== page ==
Normalization of relations with the Islamic Emirate of Afghanistan poses a clear and present threat to the stability of the region and the world. The IEA represents a concise model for jihadist takeover of a nation state which, in the event of normalization, would show that jihadists can not only seize a country, repress its people through violence and gender apartheid, but they can achieve the basics of statehood. This is when Afghanistan under the Taliban rule has increasingly turned into a safe-haven for terrorists. Suicide bombers are being trained in large groups (by the thousands) in provinces such as Kunduz with the chief purpose of carrying out terror campaigns in Afghanistan as well as other countries. Normalization, creeping attempts at legitimization or any recognition of the Taliban-run IEA, in any form, including their right to travel, will embolden the Taliban and other terrorist groups in their pursuit of power, and rewards them for their disregards and ignorance of international norms and universal human rights.

The international community has a legal and moral obligation to protect the right to life, dignity, and security of Afghan civilians and must continue honoring its commitments to Afghanistan and its people. We urge relevant actors to reimpose the travel ban and,

  • Continue putting pressure on the Taliban regime to adhere to international human rights and humanitarian laws
  • Avoid de facto or de jure legitimization of the Taliban regime
  • Put pressure on the Taliban to issue an immediate cessation of all violence that amounts to war crimes and crimes against humanity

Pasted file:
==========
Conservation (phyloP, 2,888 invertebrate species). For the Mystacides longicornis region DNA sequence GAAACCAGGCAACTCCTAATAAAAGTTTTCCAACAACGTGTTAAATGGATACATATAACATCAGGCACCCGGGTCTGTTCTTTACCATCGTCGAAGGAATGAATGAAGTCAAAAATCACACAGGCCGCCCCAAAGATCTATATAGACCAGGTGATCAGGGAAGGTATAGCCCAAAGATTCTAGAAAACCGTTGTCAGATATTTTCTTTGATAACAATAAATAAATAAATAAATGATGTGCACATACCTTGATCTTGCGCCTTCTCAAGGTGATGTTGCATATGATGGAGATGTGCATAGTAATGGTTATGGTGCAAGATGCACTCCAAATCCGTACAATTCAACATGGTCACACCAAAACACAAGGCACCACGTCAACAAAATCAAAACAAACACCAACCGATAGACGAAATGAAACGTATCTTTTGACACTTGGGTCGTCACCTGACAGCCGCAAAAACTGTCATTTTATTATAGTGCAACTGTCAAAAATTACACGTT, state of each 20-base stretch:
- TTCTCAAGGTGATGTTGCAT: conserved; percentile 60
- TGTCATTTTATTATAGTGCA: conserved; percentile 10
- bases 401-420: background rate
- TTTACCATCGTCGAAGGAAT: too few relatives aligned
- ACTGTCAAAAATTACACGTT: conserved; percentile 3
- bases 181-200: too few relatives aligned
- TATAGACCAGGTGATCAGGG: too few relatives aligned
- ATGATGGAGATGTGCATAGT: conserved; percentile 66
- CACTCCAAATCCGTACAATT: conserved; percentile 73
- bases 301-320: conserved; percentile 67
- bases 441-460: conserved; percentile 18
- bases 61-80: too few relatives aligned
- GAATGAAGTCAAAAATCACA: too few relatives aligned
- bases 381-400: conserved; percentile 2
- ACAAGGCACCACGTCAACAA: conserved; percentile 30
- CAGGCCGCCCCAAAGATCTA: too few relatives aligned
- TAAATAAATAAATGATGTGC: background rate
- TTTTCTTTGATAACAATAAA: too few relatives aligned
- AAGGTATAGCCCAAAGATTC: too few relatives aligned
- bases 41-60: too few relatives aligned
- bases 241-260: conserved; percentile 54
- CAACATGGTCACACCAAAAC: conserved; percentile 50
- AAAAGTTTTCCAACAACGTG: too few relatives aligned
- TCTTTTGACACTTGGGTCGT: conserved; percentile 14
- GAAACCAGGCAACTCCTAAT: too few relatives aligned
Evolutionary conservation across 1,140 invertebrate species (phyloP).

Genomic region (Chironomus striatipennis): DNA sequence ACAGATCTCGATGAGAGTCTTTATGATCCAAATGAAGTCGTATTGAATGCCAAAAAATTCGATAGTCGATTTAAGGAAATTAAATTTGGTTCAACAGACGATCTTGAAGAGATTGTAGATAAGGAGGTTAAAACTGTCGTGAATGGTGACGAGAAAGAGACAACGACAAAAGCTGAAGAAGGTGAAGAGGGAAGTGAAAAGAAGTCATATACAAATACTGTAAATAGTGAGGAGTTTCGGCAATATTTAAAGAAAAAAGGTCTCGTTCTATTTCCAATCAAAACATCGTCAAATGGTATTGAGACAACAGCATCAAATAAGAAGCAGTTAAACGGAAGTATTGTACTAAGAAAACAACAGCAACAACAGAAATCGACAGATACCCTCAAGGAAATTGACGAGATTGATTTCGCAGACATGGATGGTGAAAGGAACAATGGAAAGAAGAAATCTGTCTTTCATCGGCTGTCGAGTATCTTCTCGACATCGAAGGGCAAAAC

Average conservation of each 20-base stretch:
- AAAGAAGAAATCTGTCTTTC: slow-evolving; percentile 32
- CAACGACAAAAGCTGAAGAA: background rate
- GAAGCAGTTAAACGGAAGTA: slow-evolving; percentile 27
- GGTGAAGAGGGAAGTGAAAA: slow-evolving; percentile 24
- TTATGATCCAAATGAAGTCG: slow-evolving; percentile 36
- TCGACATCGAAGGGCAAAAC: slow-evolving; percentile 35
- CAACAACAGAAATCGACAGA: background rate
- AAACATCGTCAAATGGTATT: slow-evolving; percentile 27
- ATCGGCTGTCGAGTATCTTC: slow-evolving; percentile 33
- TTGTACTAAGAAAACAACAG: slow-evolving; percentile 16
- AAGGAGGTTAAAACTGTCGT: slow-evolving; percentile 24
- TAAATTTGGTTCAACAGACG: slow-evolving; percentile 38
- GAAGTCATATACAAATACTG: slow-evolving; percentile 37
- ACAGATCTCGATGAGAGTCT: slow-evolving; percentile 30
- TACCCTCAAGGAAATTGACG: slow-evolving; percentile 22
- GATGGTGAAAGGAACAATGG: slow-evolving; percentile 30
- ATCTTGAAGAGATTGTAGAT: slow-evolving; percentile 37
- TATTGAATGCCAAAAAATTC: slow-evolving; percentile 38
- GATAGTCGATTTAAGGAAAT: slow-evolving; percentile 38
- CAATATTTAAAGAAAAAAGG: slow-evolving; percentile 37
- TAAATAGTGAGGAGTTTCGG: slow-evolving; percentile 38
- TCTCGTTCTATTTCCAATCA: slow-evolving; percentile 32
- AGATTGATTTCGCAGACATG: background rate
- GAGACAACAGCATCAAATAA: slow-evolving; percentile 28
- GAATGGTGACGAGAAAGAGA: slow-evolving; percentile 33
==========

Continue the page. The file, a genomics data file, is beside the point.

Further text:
• Secure guarantees from all parties in Afghanistan for the protection of civilians, civilian infrastructures and prisoners of war, and ensure uninterrupted access to essential supplies and humanitarian aid
  • Urgently establish international monitoring mechanisms and investigate the war crimes and crimes against humanity committed by the Taliban, notably the notorious Haqqani network, as well as Al Qaeda, ISIS and other terrorist forces


  1. Bahar Mehr, Former Advisor for Afghanistan’s Ministry of Interior
  2. Fawzia Koofi, Former Parliamentarian and Chairperson of Afghanistan’s Women, Civil Society and Human Rights Commission
  3. M.Ashraf Haidari, Ambassador of Afghanistan to Sri Lanka
  4. Afrasiab Khattak, Former Senator and Former Chairperson of the Human Rights Commission of Pakistan (HRCP), Senior Leader of the National Democratic Movement (NDM)
  5. Mirwais Balkhi, Afghanistan’s Former Minister of Education
  6. Daoud Naji,  Political Activist, Journalist, and Political Adviser to Afghanistan’s National Security Council
  7. Masoud Andarabi, Former Minister of Interior, Afghanistan
  8. Baktash Siawash, Former Member of Parliament, Afghanistan
  9. M. Nazif Shahrani, Professor (Emeritus) of Anthropology, Indiana University, Bloomington
  10. Malik Quraishi, Former Director General Consular, Ministry of Foreign Affairs, Afghanistan
  11. Nigara Mirdad Omar, Counsellor (Deputy Head of Mission) of the Islamic Republic of Afghanistan Embassy, Warsaw Poland
  12. Parwana Paikan, Deputy Chief of Mission/Minister Counsellor of the Embassy of the Islamic Republic of Afghanistan in Paris and Permanent Delegation to UNESCO and ICESCO.
  13. Azizullah Omar, Charge d’Affair of Afghanistan Embassy Nursultan Kazakhstan
  14. Mohibullah Taib, Human Rights Counsellor at the Embassy and Permanent Mission of the Islamic Republic of Afghanistan to UNGO
  15. Fazull Mohmood Rahemee Pajwak, Counsellor of the Embassy and Permanent Mission of the Islamic Republic of Afghanistan in Vienna
  16. Nazir Majeedi, Counsellor of the Embassy and Permanent Mission of the Islamic Republic of Afghanistan in Brussels-Belgium
  17. Azimullah Warsaji, Charge d’Affair of Afghanistan Embassy Doha, Qatar
  18. Rahim Peerzada, Charge d’Affair of Afghanistan Embassy Madrid, Spain
  19. Ahmad Seiar Daqeeq, Vice Consul General of Afghanistan Dubai, UAE